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How to Start A CPR Training Business

Updated on December 20, 2015

Are you Ready to Open Your Own CPR Training Business?

Are you looking to start your own CPR training business? It offers many advantages to those who have a passion for teaching others important life-saving skills. The startup costs can be low, with some instructor startup kits costing less than $2,500. These kits come with everything you need to get started, including equipment, supplies, training, certifications and advertising.

Opening your own CPR training business also allows you to work out of your home. While you’ll need a commercial location for the training classes, the business can easily be managed from a home office. And with the high demand for CPR and other types of first aid and lifesaving training, the return on investment can be quite good.

If you would prefer to start your business without an introductory kit, here’s what you need to do:

Obtain your required certifications

In order to teach something, you have to know what you’re doing. Running a CPR training business requires having certifications in CPR, first aid training, child and infant CPR, and the use of automated external defibrillators (AED). Earn your certifications in all these areas, and any other classes you may want to teach, before launching your business.

Take an instructor training course

There’s a difference between knowing how to perform CPR and how to teach it. An instructor training course, which can be taken through private companies or the American Red Cross or American Heart Association, will teach you how to train others in CPR and life-saving skills.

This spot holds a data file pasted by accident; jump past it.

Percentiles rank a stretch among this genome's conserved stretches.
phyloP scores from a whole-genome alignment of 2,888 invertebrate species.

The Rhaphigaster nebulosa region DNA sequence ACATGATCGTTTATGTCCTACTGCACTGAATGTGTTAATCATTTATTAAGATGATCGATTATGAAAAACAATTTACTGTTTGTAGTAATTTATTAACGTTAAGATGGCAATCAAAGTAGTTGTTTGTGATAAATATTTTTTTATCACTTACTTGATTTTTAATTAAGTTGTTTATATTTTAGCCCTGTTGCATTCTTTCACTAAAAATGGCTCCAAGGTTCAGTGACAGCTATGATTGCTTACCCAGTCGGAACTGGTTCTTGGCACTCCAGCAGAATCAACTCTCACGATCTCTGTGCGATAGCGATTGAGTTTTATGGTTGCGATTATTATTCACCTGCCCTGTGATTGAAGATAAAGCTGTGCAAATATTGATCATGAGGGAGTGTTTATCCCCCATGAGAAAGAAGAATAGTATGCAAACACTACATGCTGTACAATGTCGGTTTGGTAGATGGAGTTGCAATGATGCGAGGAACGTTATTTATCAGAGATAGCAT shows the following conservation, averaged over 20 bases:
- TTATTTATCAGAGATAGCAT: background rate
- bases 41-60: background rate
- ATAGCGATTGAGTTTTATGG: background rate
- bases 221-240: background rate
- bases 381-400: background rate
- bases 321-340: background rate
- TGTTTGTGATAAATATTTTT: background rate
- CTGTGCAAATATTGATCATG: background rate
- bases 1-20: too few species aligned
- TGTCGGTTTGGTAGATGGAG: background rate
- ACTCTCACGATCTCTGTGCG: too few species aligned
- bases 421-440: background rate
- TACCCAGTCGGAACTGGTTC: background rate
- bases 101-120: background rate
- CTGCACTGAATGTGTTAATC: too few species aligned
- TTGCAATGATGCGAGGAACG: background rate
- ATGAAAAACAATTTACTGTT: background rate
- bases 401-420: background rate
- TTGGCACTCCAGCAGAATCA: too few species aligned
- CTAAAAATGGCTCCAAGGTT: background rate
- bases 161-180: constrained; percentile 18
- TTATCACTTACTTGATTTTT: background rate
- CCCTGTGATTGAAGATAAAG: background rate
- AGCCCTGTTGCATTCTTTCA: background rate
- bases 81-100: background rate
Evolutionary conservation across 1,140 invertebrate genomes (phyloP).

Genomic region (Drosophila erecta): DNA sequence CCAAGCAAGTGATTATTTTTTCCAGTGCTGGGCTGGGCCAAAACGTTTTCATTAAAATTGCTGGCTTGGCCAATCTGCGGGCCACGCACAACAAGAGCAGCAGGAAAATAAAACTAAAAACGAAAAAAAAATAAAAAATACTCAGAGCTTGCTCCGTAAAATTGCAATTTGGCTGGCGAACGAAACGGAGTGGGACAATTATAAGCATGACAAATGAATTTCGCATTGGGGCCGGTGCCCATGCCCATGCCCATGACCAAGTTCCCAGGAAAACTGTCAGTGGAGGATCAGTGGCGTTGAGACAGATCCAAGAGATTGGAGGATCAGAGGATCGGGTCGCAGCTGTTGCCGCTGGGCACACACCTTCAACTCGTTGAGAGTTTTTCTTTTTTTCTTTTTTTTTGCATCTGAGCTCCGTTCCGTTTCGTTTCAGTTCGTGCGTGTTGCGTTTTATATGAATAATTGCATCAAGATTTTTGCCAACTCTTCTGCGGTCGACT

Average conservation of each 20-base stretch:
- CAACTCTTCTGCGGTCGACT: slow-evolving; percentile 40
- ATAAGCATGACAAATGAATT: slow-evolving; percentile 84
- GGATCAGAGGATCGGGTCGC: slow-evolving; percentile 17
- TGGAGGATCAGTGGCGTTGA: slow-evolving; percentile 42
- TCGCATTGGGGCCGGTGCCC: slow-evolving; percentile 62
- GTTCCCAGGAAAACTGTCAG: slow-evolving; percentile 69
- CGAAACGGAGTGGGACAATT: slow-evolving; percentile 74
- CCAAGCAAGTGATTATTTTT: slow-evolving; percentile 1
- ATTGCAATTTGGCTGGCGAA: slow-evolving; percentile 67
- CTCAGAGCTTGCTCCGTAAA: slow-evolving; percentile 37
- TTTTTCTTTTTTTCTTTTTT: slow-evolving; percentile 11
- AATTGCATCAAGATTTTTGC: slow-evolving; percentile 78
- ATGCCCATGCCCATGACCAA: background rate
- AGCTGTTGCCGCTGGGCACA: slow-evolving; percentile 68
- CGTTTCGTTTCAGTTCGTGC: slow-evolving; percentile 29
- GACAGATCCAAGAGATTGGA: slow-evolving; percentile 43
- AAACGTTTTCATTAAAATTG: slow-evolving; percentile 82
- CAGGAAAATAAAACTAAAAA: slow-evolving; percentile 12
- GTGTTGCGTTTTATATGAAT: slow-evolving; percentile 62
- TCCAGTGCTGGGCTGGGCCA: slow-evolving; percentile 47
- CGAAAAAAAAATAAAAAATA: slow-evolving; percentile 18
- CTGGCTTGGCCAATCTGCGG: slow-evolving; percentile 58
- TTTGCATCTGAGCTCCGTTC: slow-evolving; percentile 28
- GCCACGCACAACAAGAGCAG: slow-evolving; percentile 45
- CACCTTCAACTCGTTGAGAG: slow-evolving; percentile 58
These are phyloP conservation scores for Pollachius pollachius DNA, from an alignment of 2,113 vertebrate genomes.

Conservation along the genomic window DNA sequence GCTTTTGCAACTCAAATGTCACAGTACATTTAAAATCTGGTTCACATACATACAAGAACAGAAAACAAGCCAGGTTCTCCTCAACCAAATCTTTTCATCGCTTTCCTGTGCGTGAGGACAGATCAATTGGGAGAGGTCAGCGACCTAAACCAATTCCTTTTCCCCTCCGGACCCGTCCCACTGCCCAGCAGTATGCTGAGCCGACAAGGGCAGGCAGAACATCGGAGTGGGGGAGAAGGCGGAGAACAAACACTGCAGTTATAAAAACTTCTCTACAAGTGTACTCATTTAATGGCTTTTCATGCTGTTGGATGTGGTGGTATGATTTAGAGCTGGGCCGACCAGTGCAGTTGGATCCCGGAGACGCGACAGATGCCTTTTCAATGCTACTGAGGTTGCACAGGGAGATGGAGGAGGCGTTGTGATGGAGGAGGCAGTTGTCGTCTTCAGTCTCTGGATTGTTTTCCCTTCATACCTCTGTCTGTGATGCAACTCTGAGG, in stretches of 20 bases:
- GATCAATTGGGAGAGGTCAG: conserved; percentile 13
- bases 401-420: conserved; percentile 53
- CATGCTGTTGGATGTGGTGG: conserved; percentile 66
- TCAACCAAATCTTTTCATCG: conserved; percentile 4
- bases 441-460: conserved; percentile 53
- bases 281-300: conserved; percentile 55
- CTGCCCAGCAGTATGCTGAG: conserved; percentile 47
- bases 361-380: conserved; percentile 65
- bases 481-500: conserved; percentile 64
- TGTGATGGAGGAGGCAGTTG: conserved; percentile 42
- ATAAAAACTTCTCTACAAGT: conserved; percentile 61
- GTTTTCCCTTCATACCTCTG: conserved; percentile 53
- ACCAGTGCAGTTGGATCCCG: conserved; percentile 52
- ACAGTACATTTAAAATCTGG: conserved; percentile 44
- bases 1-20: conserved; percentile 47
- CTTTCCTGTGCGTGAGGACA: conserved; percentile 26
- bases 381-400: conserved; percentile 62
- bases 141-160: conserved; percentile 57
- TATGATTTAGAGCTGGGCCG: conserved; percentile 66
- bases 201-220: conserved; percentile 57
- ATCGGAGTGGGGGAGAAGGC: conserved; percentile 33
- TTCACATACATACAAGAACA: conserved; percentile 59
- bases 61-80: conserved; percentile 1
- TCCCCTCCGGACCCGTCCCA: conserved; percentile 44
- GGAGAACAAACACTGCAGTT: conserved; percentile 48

Get a local business license.

Contact your city county clerk’s office to obtain a business license. Students will want to know that you operate a legitimate business before signing up for your classes.

Find a suitable location.

A good CPR classroom should be well lit and have plenty of space, since people will be practicing CPR on rescue manikins. When starting out, it’s usually better to rent a classroom from a church, community center or hotel on a weekly basis. Avoid signing any long-term leases until your business is consistently doing well.

Buy insurance.

When operating a CPR training business, insurance is essential for protecting you, your business and your students. Talk to an insurance agent to find out what kind of insurance you need and how much.

Purchase training materials and equipment.

Find a reputable vendor to acquire a good supply of pocket face masks, training adapter valves, defibrillators, and other equipment you will need to teach your classes. This is one area where you don’t want to be frugal. Purchasing quality training supplies will save you time and money in the long run.

Market your business.

Potential students have to know you’re out there in order to sign up for your classes. You should start a website, advertise on the Internet, place notices on high school and community college bulletin boards and take out inexpensive ads in neighborhood newspapers. Alternative marketing methods include creating customized CPR keychains, seatbelt cutters, or first aid kits with your logo and contact information. and The options are limited only by your imagination.

Starting your own CPR training business takes a lot of work. But the rewards are well worth the effort in terms of generating a good income and knowing that you’re teaching people how to save lives. It’s an investment you’ll be glad to make.



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